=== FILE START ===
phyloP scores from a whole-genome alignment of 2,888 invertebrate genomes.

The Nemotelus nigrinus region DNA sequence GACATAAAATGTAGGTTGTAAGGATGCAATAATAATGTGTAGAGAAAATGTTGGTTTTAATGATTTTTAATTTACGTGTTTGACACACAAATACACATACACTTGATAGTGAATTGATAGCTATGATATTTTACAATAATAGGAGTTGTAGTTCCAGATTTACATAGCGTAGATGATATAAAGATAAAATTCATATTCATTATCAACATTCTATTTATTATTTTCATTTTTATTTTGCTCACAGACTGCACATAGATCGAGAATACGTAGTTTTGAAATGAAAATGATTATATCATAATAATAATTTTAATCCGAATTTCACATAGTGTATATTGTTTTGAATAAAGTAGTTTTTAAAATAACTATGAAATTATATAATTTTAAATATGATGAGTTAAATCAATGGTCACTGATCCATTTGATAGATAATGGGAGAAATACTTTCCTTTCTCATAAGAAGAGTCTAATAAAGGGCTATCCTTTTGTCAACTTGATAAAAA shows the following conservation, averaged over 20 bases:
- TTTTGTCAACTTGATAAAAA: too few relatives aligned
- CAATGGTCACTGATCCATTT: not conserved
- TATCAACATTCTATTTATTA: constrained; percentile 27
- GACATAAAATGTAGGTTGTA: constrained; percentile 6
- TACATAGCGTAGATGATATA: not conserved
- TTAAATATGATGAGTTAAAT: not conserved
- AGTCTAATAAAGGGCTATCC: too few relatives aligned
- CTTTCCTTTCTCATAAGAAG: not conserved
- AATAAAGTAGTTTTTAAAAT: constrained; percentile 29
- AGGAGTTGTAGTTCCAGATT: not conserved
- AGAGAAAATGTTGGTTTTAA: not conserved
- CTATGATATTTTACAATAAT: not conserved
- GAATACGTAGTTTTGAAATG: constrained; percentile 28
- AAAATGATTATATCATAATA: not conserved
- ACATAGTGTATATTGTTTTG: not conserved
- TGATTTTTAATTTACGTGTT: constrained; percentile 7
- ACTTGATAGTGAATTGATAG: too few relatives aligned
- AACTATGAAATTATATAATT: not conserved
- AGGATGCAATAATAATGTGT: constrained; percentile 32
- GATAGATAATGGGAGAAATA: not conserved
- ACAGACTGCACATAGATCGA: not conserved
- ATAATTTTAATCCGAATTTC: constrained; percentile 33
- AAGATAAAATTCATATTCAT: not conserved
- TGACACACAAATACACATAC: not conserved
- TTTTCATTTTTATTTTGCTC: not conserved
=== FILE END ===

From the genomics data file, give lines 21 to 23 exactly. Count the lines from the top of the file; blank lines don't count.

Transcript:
- AGGATGCAATAATAATGTGT: constrained; percentile 32
- GATAGATAATGGGAGAAATA: not conserved
- ACAGACTGCACATAGATCGA: not conserved